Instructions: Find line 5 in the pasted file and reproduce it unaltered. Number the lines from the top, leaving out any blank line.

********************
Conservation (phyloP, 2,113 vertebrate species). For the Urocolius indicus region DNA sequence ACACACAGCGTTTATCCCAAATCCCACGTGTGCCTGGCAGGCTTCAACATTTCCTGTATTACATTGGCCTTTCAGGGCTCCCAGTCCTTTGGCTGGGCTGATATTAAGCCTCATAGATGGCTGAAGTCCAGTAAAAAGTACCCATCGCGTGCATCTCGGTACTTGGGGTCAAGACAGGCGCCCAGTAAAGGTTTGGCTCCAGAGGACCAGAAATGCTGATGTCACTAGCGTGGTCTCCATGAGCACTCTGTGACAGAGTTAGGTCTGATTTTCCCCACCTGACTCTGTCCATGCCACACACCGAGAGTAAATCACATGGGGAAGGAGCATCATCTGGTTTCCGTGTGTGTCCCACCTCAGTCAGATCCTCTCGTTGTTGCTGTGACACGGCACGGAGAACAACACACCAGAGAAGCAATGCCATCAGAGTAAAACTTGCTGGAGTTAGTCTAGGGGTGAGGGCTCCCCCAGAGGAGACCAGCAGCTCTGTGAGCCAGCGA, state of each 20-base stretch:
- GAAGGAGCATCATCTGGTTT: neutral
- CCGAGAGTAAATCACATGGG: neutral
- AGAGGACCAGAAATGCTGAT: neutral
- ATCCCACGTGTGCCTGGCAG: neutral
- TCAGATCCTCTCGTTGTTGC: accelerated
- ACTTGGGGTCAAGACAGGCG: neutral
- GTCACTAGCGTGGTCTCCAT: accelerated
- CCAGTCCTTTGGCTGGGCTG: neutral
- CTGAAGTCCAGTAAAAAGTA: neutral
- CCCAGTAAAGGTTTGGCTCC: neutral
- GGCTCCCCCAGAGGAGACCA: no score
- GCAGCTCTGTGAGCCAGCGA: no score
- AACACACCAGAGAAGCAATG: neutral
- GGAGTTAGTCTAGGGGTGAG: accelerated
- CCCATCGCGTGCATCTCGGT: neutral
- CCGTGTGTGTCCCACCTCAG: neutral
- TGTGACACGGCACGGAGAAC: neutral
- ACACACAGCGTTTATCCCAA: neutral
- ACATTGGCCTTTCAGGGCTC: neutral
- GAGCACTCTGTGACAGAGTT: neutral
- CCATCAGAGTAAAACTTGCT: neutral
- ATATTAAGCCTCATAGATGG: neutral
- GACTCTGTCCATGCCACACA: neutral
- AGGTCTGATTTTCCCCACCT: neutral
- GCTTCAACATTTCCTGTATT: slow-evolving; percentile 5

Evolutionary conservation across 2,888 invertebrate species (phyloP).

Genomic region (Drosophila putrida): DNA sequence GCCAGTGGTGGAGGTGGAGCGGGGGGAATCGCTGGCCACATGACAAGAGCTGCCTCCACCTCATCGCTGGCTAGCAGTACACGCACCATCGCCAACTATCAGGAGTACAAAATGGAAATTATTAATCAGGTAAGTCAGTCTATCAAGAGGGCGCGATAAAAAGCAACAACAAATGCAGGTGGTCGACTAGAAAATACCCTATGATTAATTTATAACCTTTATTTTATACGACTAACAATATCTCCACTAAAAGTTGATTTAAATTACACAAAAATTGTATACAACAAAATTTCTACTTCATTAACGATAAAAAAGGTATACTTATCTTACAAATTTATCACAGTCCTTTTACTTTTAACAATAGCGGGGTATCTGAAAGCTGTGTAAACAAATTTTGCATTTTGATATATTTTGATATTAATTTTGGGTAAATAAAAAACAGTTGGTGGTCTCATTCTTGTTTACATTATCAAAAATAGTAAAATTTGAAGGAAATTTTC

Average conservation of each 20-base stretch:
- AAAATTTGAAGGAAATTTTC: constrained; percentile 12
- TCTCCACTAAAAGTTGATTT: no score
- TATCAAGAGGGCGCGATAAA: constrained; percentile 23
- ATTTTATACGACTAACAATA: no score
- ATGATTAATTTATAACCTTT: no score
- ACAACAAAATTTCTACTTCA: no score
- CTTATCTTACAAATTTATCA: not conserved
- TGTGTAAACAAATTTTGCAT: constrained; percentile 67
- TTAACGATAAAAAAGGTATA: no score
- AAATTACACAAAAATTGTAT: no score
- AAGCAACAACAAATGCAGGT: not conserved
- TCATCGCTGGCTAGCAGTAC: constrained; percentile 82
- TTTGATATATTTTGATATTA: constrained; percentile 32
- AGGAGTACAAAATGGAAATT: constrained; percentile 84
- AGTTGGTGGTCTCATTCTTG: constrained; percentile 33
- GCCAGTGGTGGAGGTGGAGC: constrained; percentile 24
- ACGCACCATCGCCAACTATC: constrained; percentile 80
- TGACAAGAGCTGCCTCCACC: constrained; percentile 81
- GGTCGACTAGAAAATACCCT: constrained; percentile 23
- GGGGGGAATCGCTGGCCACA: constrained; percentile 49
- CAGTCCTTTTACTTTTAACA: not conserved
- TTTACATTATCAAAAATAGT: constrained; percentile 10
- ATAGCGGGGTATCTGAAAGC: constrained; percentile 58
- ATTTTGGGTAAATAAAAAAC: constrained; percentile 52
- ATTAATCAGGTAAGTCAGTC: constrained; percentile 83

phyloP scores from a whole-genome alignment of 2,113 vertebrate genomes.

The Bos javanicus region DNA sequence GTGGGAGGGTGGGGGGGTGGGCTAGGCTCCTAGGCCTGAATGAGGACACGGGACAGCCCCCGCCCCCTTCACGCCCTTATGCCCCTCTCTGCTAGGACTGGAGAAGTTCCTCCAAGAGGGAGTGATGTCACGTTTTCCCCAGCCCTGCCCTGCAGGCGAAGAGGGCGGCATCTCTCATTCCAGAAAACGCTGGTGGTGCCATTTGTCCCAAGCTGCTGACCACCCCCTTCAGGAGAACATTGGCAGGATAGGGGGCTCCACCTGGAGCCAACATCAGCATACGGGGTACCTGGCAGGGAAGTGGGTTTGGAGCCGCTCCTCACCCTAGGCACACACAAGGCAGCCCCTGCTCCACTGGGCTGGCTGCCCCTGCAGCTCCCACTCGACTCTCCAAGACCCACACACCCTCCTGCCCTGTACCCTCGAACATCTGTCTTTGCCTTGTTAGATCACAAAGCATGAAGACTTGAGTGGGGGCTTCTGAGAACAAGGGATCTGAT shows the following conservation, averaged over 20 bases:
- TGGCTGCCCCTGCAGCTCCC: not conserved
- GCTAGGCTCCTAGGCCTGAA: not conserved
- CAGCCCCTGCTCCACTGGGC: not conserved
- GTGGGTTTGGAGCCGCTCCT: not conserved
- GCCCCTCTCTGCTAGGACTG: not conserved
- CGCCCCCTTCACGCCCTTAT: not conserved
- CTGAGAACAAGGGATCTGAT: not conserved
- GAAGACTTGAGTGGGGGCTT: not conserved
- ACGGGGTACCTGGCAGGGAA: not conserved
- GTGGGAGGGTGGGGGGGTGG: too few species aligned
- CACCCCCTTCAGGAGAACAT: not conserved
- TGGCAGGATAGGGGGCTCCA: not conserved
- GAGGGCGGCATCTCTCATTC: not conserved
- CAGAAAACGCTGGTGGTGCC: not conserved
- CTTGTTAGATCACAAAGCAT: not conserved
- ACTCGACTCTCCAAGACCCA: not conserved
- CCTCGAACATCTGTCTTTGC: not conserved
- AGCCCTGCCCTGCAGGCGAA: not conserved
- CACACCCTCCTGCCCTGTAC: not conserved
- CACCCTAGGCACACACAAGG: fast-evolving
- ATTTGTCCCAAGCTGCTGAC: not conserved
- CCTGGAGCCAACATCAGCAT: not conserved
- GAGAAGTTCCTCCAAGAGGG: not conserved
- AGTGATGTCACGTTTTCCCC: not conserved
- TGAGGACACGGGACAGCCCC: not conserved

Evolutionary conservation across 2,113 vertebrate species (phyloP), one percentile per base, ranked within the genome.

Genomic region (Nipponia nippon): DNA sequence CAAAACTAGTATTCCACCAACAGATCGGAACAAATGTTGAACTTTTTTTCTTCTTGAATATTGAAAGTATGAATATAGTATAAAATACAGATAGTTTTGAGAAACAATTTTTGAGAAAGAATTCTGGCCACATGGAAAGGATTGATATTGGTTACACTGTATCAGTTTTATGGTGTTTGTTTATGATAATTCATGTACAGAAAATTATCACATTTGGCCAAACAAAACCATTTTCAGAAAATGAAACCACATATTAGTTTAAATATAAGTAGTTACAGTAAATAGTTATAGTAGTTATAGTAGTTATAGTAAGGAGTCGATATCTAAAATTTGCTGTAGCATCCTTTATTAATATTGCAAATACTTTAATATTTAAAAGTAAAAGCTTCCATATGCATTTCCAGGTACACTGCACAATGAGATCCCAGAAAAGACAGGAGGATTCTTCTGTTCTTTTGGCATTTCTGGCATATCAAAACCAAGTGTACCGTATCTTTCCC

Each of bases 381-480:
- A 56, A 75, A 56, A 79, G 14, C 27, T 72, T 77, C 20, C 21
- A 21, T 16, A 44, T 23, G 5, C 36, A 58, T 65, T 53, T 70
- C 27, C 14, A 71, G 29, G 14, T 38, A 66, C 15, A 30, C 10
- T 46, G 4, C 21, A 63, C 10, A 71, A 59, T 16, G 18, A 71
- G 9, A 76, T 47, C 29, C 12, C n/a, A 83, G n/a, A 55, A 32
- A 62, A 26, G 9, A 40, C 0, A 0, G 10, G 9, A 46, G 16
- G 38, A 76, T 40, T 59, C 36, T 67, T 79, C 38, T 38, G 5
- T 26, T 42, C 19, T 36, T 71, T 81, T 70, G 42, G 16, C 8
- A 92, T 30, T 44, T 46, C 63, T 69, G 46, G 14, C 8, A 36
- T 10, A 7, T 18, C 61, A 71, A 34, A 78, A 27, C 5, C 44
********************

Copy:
- ATCCCACGTGTGCCTGGCAG: neutral